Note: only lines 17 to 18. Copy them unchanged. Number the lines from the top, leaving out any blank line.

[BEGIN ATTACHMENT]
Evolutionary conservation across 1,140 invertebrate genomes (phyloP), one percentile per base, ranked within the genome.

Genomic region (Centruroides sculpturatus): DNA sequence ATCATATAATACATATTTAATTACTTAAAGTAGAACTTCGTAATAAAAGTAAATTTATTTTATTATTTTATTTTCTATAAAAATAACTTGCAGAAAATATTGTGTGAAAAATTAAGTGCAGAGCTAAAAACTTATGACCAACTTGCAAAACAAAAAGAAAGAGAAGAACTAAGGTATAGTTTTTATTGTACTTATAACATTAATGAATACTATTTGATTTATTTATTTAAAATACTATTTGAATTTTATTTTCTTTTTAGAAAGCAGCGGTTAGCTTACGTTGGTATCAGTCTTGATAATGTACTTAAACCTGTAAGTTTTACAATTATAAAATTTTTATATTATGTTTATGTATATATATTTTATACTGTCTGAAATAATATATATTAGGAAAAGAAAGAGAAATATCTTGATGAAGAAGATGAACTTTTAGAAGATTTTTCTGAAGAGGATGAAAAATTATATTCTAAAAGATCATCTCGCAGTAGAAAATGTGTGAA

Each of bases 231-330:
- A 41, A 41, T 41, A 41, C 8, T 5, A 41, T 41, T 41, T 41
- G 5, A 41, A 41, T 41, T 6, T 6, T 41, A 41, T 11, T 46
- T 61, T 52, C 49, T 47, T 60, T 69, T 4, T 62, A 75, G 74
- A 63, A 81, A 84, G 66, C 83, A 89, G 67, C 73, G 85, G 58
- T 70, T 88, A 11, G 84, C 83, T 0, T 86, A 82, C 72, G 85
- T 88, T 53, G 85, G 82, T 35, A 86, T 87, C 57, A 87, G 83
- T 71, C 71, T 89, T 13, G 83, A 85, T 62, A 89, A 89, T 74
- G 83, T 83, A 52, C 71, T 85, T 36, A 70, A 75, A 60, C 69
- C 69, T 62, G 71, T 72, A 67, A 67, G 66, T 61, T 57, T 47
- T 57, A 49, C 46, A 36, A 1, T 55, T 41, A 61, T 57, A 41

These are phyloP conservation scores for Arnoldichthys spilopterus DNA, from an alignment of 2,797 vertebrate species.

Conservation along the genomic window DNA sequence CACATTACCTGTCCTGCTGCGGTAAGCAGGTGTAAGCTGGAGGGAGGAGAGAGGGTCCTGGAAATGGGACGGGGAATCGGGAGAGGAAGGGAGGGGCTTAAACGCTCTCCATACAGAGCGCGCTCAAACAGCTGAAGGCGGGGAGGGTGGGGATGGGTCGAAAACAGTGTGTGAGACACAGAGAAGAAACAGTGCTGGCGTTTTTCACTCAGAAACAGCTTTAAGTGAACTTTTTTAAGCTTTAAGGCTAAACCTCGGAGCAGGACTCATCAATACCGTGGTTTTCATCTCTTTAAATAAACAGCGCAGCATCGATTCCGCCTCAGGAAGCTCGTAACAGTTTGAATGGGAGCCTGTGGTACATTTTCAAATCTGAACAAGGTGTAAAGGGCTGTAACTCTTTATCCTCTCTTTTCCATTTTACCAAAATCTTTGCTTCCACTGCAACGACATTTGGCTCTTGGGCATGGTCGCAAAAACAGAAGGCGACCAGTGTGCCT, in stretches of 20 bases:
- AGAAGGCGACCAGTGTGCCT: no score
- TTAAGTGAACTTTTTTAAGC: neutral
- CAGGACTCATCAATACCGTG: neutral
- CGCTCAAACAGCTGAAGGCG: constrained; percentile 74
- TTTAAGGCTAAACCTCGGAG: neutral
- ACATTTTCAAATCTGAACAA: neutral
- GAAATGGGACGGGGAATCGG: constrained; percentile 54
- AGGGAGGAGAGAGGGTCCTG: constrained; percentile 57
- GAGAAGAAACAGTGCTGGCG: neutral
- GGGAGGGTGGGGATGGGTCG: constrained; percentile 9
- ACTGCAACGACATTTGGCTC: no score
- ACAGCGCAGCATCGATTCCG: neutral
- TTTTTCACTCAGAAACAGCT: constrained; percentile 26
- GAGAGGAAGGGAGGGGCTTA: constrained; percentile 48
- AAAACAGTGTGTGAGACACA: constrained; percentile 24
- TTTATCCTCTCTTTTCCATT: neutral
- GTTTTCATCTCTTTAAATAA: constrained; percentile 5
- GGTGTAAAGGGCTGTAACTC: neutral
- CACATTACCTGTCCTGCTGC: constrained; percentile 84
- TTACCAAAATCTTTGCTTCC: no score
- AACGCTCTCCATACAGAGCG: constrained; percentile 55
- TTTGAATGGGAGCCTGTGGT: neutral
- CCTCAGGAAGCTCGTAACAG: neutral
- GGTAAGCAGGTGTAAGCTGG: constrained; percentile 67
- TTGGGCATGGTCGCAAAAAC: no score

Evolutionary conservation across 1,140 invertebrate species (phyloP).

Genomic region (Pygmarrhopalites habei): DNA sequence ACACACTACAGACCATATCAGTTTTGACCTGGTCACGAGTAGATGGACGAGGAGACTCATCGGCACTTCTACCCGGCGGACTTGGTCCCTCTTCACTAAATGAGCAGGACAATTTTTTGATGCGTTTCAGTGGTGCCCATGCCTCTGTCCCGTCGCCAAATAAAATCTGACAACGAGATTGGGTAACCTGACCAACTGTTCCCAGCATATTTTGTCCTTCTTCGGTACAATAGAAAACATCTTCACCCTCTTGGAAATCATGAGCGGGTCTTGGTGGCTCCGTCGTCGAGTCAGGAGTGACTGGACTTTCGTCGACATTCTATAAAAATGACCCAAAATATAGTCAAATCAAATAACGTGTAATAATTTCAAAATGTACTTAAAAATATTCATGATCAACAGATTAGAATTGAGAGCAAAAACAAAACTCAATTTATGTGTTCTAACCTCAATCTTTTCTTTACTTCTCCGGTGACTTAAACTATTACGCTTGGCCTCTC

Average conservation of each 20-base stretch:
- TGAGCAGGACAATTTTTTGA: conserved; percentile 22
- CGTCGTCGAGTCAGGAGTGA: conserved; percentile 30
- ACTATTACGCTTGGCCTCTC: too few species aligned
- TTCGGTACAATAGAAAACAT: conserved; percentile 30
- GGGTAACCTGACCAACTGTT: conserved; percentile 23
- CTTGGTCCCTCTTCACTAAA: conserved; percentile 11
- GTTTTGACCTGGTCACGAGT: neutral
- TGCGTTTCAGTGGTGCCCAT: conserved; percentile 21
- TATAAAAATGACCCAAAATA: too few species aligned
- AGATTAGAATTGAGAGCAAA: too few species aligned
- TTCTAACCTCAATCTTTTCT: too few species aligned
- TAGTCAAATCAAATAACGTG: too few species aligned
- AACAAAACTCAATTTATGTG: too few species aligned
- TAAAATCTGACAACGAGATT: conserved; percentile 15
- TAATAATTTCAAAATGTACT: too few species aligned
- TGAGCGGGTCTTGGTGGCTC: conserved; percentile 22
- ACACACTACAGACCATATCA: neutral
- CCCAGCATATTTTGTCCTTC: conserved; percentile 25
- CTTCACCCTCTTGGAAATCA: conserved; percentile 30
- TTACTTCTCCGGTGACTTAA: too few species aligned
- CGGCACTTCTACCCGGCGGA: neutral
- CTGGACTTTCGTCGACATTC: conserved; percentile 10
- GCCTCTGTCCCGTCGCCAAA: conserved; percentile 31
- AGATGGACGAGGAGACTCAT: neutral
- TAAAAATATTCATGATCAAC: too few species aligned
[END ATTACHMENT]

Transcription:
- TTAAGTGAACTTTTTTAAGC: neutral
- CAGGACTCATCAATACCGTG: neutral